A plastics picker scavenges the Dawei Chaung dumpsite on December 17, 2020. (Hkun Lat | Frontier)

All rubbish that makes it past the first tranche of collectors and recyclers winds up at either the Htein Bin landfill, which sprawls over 90 hectares (220 acres) of outer western Hlaing Tharyar Township, or the 68ha (141-acre) Dawei Chaung dump in North Dagon Township, in Yangon’s northern outskirts.

Htein Bin, which made the news in 2018 after a fire spewing noxious smoke burned for several weeks, was established by the YCDC in 2002 on land seized by the military government in 1996 and 1997. Dawei Chaung was established in 2001. At both, rubbish is dumped without meeting environmental standards for preventing leachate from seeping into the ground.

“The landfill system is causing serious environmental destruction,” Kyaw Min Tun admits. “But at the moment there is no alternative; we are many years behind.”

The YCDC claims in promotional material to be using a 3R (reduce, reuse and recycle) garbage management system, but Frontier witnessed the city dumping waste without sorting it for re-use or recycling at both landfills. Dr Aung Myint Maw, deputy director of the YCDC’s pollution control department, said the YCDC does not operate any sorting or recycling departments or facilities.

Instead, the department licences small plastic wholesalers that operate near both dumps, then allows scavengers to pick plastic bottles, tin cans, and other waste from the trash heap and sell it to these wholesalers, who then sell it on to manufacturers of plastic products. At Dawei Chaung, this accounts for five of the average 135 tonnes of waste brought to the landfill each day, split among the 29 recycling businesses the municipality has licenced nearby.

Meanwhile, both landfills are nearing capacity. YCDC figures from 2019 project the remaining 28ha at Htein Bin to be filled in no more than five years and the 12ha left at Dawei Chaung in three, but Aung Myint Maw and other YCDC officials said they expected Dawei Chaung to reach capacity before the end of this year.

“Once these landfills reach capacity, we will have to decide whether to close them or to just keep dumping rubbish there,” said Kyaw Min Tun of the pollution control department. “Both options would be bad for the environment.”

Deputy director Aung Myint Maw said the department is planning to establish a new dump on municipal land near Yangon Region’s Pauk village, beside the Dala-Twante road, but no date is set. That would be another landfill dump void of new waste management technology, and its impact on the environment is likely to be as bad as that of Htein Bin and Dawei Chaung.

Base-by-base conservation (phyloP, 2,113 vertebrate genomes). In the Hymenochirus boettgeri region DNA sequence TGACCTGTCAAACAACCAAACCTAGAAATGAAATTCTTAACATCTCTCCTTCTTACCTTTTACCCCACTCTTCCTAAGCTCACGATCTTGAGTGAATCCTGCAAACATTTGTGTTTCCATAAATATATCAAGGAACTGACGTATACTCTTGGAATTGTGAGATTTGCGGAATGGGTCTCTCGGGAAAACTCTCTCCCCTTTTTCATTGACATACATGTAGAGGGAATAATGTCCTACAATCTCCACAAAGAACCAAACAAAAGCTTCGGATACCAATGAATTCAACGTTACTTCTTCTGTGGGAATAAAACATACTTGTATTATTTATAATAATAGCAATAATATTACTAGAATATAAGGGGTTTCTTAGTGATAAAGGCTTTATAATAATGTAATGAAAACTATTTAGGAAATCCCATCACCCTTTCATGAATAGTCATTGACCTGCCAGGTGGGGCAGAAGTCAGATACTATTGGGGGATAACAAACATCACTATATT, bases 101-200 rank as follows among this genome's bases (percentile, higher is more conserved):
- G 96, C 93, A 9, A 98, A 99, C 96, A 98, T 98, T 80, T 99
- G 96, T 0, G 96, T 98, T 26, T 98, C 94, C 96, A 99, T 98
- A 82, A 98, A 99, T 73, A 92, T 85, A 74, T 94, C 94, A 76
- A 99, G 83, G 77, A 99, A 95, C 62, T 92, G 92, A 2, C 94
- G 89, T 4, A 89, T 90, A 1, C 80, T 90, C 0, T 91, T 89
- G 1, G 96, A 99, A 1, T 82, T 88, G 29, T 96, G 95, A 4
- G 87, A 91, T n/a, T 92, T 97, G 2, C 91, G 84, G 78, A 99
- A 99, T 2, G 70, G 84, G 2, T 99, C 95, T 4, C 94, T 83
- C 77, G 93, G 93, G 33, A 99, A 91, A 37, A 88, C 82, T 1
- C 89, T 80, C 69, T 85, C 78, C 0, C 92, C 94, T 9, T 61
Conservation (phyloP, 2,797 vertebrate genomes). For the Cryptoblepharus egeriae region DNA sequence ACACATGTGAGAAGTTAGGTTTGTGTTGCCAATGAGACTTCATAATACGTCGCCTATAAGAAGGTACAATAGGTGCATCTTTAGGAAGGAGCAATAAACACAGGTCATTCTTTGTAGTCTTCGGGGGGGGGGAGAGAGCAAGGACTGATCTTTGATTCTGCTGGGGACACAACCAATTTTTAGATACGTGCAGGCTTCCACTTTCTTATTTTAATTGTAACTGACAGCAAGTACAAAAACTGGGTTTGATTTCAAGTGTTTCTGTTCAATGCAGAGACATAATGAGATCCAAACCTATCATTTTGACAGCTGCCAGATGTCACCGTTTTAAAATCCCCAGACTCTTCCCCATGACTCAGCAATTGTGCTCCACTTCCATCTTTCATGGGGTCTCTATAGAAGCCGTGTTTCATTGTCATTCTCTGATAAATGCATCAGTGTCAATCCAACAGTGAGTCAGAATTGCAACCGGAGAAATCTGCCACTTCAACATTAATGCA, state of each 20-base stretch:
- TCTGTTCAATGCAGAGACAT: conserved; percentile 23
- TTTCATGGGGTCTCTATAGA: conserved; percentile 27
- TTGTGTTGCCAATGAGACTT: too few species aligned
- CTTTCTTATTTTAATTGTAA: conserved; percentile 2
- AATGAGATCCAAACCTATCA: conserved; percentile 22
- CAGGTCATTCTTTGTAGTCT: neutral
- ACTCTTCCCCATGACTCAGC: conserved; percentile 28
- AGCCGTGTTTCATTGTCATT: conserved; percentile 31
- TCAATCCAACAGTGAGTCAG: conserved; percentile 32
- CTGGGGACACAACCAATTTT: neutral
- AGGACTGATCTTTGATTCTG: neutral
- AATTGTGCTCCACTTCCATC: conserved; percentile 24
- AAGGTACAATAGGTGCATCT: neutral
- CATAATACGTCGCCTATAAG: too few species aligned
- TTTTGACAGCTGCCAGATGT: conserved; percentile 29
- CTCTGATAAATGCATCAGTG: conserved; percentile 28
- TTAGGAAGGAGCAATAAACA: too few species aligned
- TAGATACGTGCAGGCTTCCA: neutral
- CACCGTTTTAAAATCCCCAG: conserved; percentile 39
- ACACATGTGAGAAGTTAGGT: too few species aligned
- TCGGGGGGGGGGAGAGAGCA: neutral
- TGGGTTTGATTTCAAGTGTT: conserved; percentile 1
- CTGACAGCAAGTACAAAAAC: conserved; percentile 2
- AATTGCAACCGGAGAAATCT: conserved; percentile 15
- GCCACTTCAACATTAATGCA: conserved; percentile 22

The YCDC has been working since 2013 to reduce volume and generate electricity from rubbish at the two sites but has so far been unsuccessful. A South Korean company called Chasson International was awarded a tender to build a compressed natural gas generator at Htein Bin, and a joint venture between Zeya and Associates and Hyundai Rotem was selected to build a power generating plant at Dawei Chaung, but the plans went awry when the companies were unable to negotiate power purchase agreements with the Ministry of Electric Power because of differences over pricing. YCDC officials said the price for using electricity from waste would be about K1700 a unit, which is almost double the current price of K900 a unit.

Volunteers for Clean Yangon cut down plastic waste to make recyclable plastic bricks on December 14, 2020. (Hkun Lat | Frontier)

U Cho Tun Aung, who heads the YCDC’s pollution control department, said there had been no progress since in attracting companies to generate power at the two sites. He said many companies had also tried to sell waste disposal systems to the YCDC but it could not afford the cost, which would also result in an increase in garbage collection fees for the public. “A small survey we conducted found that most residents do not want to pay more for garbage collection,” he said.